Tuesday 12 December 2017

We're doing up ourselves instead of houses

Declan Lynch

Declan Lynch

Cosmetic Surgery (All Channels)

National Ploughing Championships (RTE1)

The Story Of The Jews (BBC2)

If we could divide the world of television into two parts, broadly speaking they would consist of sport and cosmetic surgery.

As we make our way through the digital wasteland, there is always a football match of some kind to be seen, and for those who mightn't be up for that, there's usually some sort of a face-lift going on.

I'm talking here about programmes such as Harley Street, a series in which we saw many cosmetic procedures being contemplated and then performed, mostly on women, but not entirely – there are men too, who feel a lot better about themselves after a bit of Botox.

There was How Not To Get Old, which again brought us through a range of treatments, testing them on grounds of quality and value.

And in the first programme of her series What Women Want, the excellent Maia Dunphy went into this land of enhancement and augmentation, invasive and non-invasive, with which we are becoming so familiar.

It is a land in which the dominant mood is one of tremendous excitement tempered by enormous anxiety. I suppose the same could be said of the property programmes that used to occupy this position of eminence, except instead of doing up a charming old house, these people are doing up themselves.

And as with the property shows, all this face-lifting is bound to tempt a few amateurs into the game. Though I have not seen as many of these operations as I would like, still I've seen enough to feel pretty confident that I could do you a reasonable trout-pout, or maybe one of those jobs that involve large amounts of fat being siphoned out of one part of your body into another part. For reasons best known to yourself.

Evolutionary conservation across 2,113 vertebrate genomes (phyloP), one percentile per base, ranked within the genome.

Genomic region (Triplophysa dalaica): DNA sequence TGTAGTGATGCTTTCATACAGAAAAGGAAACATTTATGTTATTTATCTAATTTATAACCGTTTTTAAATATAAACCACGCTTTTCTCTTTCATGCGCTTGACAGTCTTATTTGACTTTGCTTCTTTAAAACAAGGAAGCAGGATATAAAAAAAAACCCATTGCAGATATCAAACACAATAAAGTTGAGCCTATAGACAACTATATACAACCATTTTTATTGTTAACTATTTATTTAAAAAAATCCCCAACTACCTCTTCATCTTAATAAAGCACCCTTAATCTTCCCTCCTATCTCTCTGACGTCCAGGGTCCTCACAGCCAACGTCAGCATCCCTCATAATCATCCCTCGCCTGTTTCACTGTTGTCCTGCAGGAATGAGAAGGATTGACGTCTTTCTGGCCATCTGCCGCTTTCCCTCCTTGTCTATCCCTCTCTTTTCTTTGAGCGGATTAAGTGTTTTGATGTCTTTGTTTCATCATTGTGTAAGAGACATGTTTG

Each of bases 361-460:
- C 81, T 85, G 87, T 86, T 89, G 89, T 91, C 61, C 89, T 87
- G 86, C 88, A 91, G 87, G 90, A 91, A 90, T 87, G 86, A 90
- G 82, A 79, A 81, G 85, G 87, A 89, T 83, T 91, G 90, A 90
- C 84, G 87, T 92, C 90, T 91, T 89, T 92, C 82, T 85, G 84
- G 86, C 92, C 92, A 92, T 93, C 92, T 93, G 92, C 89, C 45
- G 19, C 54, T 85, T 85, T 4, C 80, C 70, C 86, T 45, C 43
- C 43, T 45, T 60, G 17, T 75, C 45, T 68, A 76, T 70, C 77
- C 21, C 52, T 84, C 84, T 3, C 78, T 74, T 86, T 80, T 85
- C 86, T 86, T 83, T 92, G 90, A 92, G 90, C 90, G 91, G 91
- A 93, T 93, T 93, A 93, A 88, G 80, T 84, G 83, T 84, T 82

Like the ploughing, I suppose, it's all about fractions. Normally when we hear highly skilled people saying that their particular game is "all about fractions", they tend to be snooker or darts players or golfers for whom the margins are obviously very thin.

So it was marvellous to hear the reigning World Ploughing champion John Whelan telling RTE's Ciaran Mullooly that "ploughing is all about fractions". It's about "tweaking here and tweaking there" and getting every little bit out of it.

That said, I feel that the Dublin media's annual celebration of the ways of Rural Ireland can still have uncomfortable undertones. A note of paternalism perhaps, a bit like those moments on the GAA programmes when Michael Lyster looks into the camera with a conspiratorial grin and announces a Great Competition with a Fabulous Prize which might well be a Trip To New York.

In reality, there are people in rural Ireland who probably couldn't be bothered going on a fabulous trip to New York, because they've been there already, and they actually built significant parts of it with their own hands.

Yet the Dublin media still has this way of presenting such attractions to the farming community as if they were speaking to a classroom full of easily impressed 10-year olds. It is indeed, all about fractions.


In New York, on the Lower East Side, we will also find Simon Schama in part four of his brilliant The Story Of the Jews. This section in which he describes the incalculable contribution of Jewish artists to our culture was always going to provide Schama with a daunting selection of narratives.

Skipping lightly past Irving Berlin and the Gershwins, he settled on EY 'Yip' Harburg, who co-wrote Buddy Can You Spare a Dime? and Somewhere Over the Rainbow.

Again, there's nothing I can usefully add to Schama's own words, as he recalls that Somewhere Over the Rainbow almost didn't make it into the movie ... "But Yip Harburg and Harold Arlen believed in it passionately ... why? Well, because it summed up all of the history of Jewish yearning for deliverance from oppression, all that back history of their own families. But what they did was actually to channel that specifically Jewish-American sensibility and marry it up with something authentically American, the intense American faith in optimism. And by doing that they made Somewhere Over the Rainbow a universal treasure ...

"I wish the story could end there," said Schama, "with the collective success of America's Jews and the dreamworld of Oz, but it didn't. Remember the date of that triumphant night at the Oscars? – 1940."

Sunday Independent

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